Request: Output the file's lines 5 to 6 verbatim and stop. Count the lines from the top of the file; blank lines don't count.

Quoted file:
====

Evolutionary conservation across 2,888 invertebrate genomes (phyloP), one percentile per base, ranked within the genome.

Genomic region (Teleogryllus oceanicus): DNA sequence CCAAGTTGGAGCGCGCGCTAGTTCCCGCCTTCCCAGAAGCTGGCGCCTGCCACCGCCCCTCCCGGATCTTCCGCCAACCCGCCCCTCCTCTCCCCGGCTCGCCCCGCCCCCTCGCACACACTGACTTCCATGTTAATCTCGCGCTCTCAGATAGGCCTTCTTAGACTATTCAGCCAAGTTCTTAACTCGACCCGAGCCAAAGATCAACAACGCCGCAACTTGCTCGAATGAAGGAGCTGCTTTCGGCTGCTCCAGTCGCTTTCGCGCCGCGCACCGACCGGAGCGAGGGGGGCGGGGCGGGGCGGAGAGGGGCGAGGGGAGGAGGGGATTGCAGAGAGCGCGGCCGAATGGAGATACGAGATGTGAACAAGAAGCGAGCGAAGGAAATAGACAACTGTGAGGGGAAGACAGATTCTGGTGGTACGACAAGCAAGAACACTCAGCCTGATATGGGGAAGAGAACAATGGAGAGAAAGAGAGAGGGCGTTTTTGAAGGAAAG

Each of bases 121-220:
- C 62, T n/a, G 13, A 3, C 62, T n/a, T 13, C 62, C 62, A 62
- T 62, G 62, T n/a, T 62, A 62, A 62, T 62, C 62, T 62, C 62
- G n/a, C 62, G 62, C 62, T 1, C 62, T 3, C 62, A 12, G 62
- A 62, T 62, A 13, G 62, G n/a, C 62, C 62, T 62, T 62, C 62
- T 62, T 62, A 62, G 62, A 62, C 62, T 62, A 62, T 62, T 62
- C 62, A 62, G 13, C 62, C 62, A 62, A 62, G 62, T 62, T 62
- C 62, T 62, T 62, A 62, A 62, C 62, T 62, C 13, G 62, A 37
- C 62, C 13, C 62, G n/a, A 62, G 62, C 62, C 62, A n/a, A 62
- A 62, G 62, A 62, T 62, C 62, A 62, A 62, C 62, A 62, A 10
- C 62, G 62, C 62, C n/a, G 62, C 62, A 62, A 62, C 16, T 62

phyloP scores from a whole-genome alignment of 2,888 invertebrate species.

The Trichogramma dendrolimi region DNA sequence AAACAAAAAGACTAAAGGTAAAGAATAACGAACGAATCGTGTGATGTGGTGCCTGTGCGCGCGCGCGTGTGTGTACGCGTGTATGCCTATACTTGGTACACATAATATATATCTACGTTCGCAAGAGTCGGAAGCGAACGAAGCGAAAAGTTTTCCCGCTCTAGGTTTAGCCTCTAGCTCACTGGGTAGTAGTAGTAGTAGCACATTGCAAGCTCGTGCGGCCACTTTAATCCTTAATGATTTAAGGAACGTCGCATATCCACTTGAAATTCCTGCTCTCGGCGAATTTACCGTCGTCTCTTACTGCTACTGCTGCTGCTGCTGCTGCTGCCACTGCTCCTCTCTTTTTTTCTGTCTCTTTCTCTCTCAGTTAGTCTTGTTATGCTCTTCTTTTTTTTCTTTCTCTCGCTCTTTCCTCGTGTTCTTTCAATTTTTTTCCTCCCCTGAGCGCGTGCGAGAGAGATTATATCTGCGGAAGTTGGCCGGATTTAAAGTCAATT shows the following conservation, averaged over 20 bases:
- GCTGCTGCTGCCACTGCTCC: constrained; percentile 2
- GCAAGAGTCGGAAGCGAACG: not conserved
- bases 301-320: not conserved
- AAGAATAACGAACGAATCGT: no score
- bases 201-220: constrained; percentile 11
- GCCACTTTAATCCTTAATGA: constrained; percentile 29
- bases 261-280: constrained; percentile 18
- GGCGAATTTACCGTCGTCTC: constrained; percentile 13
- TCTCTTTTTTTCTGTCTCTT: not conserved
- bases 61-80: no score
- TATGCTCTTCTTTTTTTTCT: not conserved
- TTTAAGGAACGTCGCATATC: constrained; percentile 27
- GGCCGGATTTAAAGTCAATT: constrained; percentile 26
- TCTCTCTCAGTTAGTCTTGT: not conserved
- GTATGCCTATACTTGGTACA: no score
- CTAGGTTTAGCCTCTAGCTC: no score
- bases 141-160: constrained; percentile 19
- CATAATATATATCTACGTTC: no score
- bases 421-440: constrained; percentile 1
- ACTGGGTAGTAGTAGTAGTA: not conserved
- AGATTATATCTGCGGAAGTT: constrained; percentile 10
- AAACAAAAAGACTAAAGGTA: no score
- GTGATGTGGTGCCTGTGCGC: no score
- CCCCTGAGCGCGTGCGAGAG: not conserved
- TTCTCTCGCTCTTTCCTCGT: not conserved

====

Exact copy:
- T 62, G 62, T n/a, T 62, A 62, A 62, T 62, C 62, T 62, C 62
- G n/a, C 62, G 62, C 62, T 1, C 62, T 3, C 62, A 12, G 62